Monday, November 17, 2008

Correlation Between Cotton and Obama Votes

I saw just the graphics for this corollary the other day and meant to write up something about it, but the people at Strange Maps seem to have beaten me to it.

This first map indicates the county-by-county vote in the November 4 election (Obama in blue, McCain in red, with darker colors showing higher concentrations of votes). The one underneath indicates, as labeled, areas of cotton production in 1860, which necessarily denotes areas with higher numbers of african-american slaves, as they were integral to southerners' means of harvesting cotton:

This third graph represents the second laid over the first:

There are numerous interpretations as to why the outlying areas so seemingly rigidly didn't go for Obama, but, since I'm not a statistician, I feel uncomfortable committing to any one. Certainly race plays a factor both ways: 90% of black voters cast a ballot for Obama, and on the other side one cannot discount the probable influence of GOP's Southern Strategy in bringing segregation advocates into the party (a bloc that, lamentably, hasn't lost its efficacy).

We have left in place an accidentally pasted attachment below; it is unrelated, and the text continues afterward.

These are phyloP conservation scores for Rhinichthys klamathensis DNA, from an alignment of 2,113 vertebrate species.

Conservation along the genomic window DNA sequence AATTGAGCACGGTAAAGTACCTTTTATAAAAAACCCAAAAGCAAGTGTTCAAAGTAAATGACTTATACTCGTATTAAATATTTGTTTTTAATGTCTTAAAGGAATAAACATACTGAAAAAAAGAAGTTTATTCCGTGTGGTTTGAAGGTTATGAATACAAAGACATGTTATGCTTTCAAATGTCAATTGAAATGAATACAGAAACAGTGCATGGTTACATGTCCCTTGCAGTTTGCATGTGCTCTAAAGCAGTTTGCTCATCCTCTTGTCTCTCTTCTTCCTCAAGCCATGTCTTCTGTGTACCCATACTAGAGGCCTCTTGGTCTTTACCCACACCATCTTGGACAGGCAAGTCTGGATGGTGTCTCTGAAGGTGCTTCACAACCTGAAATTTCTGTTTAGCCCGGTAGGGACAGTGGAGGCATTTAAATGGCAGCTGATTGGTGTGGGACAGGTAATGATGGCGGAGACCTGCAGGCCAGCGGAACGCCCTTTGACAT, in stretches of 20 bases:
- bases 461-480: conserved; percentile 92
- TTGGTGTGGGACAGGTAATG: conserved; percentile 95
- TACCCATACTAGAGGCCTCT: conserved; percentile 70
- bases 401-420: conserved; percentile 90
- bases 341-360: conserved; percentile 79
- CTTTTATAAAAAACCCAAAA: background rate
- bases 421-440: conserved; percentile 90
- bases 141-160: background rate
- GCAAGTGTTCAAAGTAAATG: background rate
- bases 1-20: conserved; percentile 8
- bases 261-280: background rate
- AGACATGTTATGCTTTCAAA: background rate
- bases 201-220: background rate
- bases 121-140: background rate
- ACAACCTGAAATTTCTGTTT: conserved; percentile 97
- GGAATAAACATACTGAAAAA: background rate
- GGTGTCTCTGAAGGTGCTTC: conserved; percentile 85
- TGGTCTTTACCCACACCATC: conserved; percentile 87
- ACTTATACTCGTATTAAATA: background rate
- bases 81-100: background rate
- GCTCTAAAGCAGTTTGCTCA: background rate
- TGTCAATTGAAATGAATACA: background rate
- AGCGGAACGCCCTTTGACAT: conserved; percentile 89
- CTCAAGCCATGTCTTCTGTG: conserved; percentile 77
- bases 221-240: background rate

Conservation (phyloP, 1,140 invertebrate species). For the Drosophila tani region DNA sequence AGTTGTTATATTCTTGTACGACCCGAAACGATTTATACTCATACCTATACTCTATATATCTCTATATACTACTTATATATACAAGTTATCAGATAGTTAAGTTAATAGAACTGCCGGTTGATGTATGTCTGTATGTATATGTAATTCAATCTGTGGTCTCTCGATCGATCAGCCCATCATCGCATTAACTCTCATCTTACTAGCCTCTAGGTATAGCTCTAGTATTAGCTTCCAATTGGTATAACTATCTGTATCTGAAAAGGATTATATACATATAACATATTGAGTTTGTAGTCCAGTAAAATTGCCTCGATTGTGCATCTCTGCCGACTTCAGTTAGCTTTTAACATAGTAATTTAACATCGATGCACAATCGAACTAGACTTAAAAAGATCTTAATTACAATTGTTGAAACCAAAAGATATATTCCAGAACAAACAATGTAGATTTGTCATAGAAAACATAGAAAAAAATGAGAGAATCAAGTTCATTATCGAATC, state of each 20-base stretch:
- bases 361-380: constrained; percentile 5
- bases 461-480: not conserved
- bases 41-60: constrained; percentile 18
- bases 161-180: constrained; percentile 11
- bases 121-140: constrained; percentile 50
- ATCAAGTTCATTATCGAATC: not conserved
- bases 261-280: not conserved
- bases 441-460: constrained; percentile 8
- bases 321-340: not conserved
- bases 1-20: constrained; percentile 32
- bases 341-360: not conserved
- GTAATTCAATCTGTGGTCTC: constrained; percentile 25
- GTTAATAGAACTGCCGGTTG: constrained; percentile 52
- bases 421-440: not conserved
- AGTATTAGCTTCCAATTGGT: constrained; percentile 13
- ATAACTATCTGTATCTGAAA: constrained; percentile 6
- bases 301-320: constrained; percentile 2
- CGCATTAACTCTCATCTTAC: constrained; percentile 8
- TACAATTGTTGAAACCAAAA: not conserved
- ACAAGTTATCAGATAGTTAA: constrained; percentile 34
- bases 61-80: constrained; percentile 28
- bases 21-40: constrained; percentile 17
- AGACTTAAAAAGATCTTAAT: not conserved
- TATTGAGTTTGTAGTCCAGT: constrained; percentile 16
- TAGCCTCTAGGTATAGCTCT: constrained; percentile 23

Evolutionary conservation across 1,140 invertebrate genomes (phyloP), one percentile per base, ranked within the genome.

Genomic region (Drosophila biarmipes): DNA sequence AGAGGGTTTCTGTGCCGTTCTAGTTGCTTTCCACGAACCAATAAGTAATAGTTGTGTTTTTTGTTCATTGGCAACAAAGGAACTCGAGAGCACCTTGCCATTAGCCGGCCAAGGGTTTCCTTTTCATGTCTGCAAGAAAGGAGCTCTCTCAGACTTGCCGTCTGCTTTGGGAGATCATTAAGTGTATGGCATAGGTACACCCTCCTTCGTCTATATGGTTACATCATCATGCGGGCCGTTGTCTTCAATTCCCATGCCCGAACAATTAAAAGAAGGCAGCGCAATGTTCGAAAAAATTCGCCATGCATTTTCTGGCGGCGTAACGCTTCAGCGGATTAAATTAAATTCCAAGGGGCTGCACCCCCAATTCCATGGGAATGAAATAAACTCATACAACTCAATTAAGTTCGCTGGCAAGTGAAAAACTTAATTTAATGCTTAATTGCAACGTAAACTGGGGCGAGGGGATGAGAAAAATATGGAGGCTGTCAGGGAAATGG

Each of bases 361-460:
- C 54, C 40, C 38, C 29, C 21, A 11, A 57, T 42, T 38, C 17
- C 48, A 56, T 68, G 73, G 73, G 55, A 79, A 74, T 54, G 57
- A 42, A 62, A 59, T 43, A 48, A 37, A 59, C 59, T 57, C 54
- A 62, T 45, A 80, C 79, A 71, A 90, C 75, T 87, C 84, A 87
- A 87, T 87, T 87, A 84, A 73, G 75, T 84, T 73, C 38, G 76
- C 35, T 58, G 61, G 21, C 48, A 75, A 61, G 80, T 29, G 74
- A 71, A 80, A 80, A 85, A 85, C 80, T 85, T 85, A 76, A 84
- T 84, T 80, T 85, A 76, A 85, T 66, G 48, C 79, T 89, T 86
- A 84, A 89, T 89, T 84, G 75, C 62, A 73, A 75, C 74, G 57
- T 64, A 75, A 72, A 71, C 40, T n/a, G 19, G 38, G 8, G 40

However, neither of those two factors addresses the reason why so many southerners, who we cannot blindly label as racists, still cleave so strongly to the GOP. The other somewhat simple explanation is the religious angle, but that ignores Obama's very demonstrable faith; moreover, the voting phenomenon can't be dismissed as millions of people "buyin inter hyim sneakin Muslimry inter the Whaht Hass." At this point, I think there are simply too many variables to succinctly explain how eerily symmetrical that map overlay is. All we really can say is that the symmetry is simultaneously somewhat both heartening and mostly heartbreaking.